We had a productive bird walk before the work party, seeing 39 species in about one hour, including California Quail, Red-shouldered Hawk, Downy Woodpecker, Hutton’s Vireo, Red-breasted Nuthatch, Pygmy Nuthatch, Brown Creeper, Hermit Thrush, Yellow-rumped Warbler, Townsend’s Warbler.

Hawk Hill
Marin County
October 9, 2004
Leader(s): Stefanie Arthur
# of participants: 15
# of species:

We had a gorgeous day on Saturday for the Hawk Hill trip, clear and warm with stunning views of the bay and east bay hills. 10-15 people showed up for the trip, plus miscellaneous others who wandered over. There were several other classes/field trips on the hill so it was a bit crowded. Everyone was quite friendly and interested in raptors, and seemed to enjoy the experience. Although it was a beautiful day, there was little breeze and thus, not as many birds as we would have liked! Nevertheless, the group managed to see both adult and juvenile redtails, sharp shinned and coopers hawks (including both species together for comparison), red shoulders, osprey, lots of violet green swallows and vaux swifts, and generally, have a fun time. We also got to see the parade of Navy ships (US and Canadian, as they sailed under the bridge, a variety of airplanes and were able to view of much of the air show activity. Most people attended the GGRO hawktalk at noon and stayed for the banding demo. It was a fine day.

Point Reyes
Marin County
October 3, 2004
Leader(s): Hugh Cotter
# of participants: 16
# of species: 99

Despite an overcast day and heavy fog, we spotted 99 species between 8 a.m. and 3 p.m. Vagrants included Prairie Warbler, Chestnut-sided Warbler, Mourning Warbler, Northern Waterthrush, Yellow-bellied Flycatcher, Palm Warbler. Also seen were Orange-crowned Warbler, Yellow Warbler, Yellow-rumped Warbler, Black-throated Gray Warbler, Townsend’s Warbler, Common Yellowthroat, Wilson’s Warbler, Western Tanager.

Strybing Arboretum
San Francisco
October 3, 2004
Leader(s):Allan Ridley and Helen McKenna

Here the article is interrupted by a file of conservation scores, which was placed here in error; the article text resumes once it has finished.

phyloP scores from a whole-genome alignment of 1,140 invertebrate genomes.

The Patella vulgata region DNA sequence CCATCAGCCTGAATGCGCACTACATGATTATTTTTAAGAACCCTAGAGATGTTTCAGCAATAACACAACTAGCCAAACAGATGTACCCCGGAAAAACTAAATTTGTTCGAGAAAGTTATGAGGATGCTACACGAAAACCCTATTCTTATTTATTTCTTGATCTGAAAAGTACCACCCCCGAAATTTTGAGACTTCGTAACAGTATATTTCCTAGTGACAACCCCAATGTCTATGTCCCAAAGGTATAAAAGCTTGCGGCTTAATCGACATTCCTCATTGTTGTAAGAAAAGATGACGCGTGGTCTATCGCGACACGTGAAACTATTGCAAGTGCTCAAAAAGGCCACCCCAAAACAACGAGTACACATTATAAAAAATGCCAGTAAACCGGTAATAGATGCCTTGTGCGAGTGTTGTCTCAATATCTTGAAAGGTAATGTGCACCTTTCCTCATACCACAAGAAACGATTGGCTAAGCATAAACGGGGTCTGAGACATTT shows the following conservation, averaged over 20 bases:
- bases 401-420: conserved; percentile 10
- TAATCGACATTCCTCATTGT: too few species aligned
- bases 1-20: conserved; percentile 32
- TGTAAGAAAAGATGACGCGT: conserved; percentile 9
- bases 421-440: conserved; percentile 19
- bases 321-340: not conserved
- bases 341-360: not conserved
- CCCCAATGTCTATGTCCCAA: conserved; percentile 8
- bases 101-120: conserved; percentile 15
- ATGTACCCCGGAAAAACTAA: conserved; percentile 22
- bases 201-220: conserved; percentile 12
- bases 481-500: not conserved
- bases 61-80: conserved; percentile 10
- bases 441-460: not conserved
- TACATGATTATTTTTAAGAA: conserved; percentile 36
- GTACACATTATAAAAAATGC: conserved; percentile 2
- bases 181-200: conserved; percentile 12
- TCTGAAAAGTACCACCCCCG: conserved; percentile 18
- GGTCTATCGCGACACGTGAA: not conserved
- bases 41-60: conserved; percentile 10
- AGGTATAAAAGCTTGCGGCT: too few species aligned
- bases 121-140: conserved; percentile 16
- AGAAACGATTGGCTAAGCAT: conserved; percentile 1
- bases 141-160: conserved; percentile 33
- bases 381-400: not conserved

# of participants: 33
# of species: 34

We had a foggy, cold morning, but were rewarded by finding that the Golden-crowned Sparrows are back. Warblers and Vireos are in migration. We had excellent looks at a resting Cassin’s Vireo and Red-breasted Nuthatch. We also had a very close view of a Juvenile Red-tailed Hawk. Also Belted Kingfisher, Downy Woodpecker, Pacific-slope Flycatcher, Warbling Vireo, Ruby-crowned Kinglet, Orange-crowned Warbler, Yellow Warbler, Townsend’s Warbler.

Bicycle Birding Trip to San Leandro and Hayward Shoreline
October 2, 2004
Leader(s): Kathy Jarrett
# of participants: 7
# of species: 61

Seven people were on the GGAS Oct 2, 2004 Bicycle Birding trip to San Leandro and the Hayward Shoreline. Everyone participated in spotting. That’s why groups are good – small groups. Highlights were the Clapper Rail, never spotted before on this trip, Peregrine Falcon, Osprey, Merlin, a close-up view of a Red-Tailed Hawk, a big group of Common Yellowthroats, and huge numbers of shorebirds. The sun came out and we had lunch at our usual spot, Johnson’s Landing. We got all the way to the Hayward Shoreline Interpretive Center and were impressed with the state of the marsh.

Aquatic Park/Hyde Street Pier
San Francisco
September 19, 2004
Leader(s): Carol Kiser
# of participants: 1
# of species: 12

We had a sunny, mild, windless morning. We saw a Red-shouldered Hawk at the top of the hill above Van Ness Avenue, also four terns too distant to identify. Western Grebe, Black-crowned Night Heron, Brown Pelican.